An airplane crashes into a mountainside in France killing 150 people aboard. Theories swirl as to why.
The answer, in this case, comes quickly. A psychotic copilot named Andreas Lubitz, with a suicidal compulsion, committed mass homicide.
Immediately, feverish discussions begin as to who knew what, where, and when about this killer’s mental state.
The question that most people asked is: Who had a duty to report that the pilot was unfit to fly, and when? The mental-health professionals who evaluated the pilot, as well as doctors, flight evaluators, the airlines, and fellow pilots and others in the professional chain of command who had knowledge of his mental state had a clear legal duty to warn those who could have grounded Lubitz.
Eventually, lawsuits will sort out who should share the blame for not preventing Lubitz from flying.
But what about family members, friends, teachers, girlfriends, and others who had no mandatory duty to report that he was suicidal and yet may have known or suspected he was a danger to himself and others?
They had an ethical duty to report to someone who had the authority to ground Lubitz.
A number of news media outlets reported that one of Lubitz’s girlfriends said the pilot “would wake up in the middle of the night screaming, ‘We’re crashing.’” That girlfriend also said the pilot vowed, “One day, I will do something that will change the whole system, and then all will know my name and remember it.”
You think she would have asked, “And what would that be Andreas?” He might have lied and said it was idle chatter. But maybe he would have told the truth. But even if she didn’t ask another question, she should have told someone in authority about the pilot’s bizarre statement.
Would her reporting of what the pilot said have invaded his privacy? Yes, it would have, but there are times when “sticking your nose in someone else’s business may be the right thing to do.”
As parents, friends, or coworkers, we may at some point witness behavior that clearly indicates to us that someone we know is a danger to himself and/or to others. Should we report it?
First, we should discuss what we have seen and heard with someone whose judgment we trust. If that person confirms that what we have witnessed is potentially dangerous behavior, we should take the next step — attempting to convince the person in question to seek psychological help. If they refuse, I think it’s our ethical duty, as Orwellian as it sounds, to report our observations to the mental health or law enforcement authorities.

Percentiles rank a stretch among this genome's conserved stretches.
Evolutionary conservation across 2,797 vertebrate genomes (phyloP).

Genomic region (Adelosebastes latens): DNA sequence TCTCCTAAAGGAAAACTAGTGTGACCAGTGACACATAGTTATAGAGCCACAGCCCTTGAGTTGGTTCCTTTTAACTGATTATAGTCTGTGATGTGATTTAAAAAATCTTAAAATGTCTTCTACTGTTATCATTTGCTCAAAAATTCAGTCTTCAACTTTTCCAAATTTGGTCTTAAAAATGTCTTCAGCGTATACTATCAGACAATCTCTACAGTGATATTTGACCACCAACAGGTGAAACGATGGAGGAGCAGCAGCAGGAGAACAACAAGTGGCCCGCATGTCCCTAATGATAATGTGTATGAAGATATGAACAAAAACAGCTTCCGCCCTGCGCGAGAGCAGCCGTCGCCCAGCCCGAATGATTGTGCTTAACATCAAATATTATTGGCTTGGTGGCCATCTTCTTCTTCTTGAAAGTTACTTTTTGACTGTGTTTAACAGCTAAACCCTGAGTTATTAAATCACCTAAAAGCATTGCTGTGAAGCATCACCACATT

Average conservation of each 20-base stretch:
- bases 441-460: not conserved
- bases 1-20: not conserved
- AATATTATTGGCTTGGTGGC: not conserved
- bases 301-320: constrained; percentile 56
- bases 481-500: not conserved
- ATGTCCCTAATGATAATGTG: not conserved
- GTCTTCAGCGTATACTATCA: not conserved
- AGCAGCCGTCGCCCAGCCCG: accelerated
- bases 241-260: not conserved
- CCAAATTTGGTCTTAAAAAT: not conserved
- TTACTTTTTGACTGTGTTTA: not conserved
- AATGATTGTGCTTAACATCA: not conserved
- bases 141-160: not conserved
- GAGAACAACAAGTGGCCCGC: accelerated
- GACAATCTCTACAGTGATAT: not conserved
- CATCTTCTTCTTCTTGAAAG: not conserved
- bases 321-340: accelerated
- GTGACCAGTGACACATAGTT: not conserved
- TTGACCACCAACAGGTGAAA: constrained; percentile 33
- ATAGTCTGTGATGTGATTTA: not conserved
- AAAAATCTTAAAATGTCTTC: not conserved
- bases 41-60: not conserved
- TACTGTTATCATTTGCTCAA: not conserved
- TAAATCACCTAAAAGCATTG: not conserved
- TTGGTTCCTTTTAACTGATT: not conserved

You may have a chance to save lives. I say “may” because unfortunately many experts who have studied mass murders have reached the conclusion that it is hard to predict when a person who has previously exhibited psychological problems, and even committed minor crimes, will cross the line to murderous acts.
Our own community experienced the results of the unpredictability of what a mentally ill person may do when a 22-year-old deranged killer, Elliot Rodger, murdered six students in cold blood in Isla Vista.
Could someone, whether they had an official duty or not, have taken any action that might have prevented this horrific rampage? It’s difficult to know.
The most comprehensive source of information readily available about Rodger is the February 2015 Santa Barbara County Sheriff’s Office report entitled Isla Vista Mass Murder — Investigative Summary.
I read the entire investigative summary. The report does not hold anyone accountable for not reporting Rodger as a danger to himself or others. It does, however, go into detail about Rodger’s abnormal behavior as a teenager, his constant use of psychotropic drugs, and his numerous interactions with mental health workers. It appears that at least on one occasion in his troubled youth, someone suggested that he “enter a residential treatment facility.” It appears that Rodger and his family did not take this suggestion.
Rodger’s highly abnormal behavior continued through his teenage years. Yet no one, not his parents, school officials, mental health professionals, or others who worked with him ever decided to seek to have Rodger held, under California Welfare and Institutions Code sections 5150(a), for 72 hours, which would have allowed for “assessment, evaluation, and crisis intervention or placement … in a facility designed by the county for evaluation and treatment” by professional, independent mental health professionals.
Again, would even this type of close professional scrutiny of Rodger have predicted his future acts? While we may speculate that this intense evaluation might have identified how seriously ill he was, we’ll never know.
So where does this leave us when, not as professionals, we think someone we know has exhibited behavior or said things that could be reasonably interpreted as dangerous to himself and or others?
There is no one answer that fits all situations.
It appears that almost no one can predict when and where abnormal behavior will morph into a murderous act, and I’m sure that reality is of little comfort to the many family members and others whose hearts and minds are tortured as to what they might have done differently.
Benjamin Bycel is an attorney and writer. He was the founding executive director of the Los Angeles Ethics Commission and of the newly reconstituted Connecticut Ethics office. He serves as an expert witness in cases dealing with political and legal ethics. If you have an ethics question, send it to email@example.com.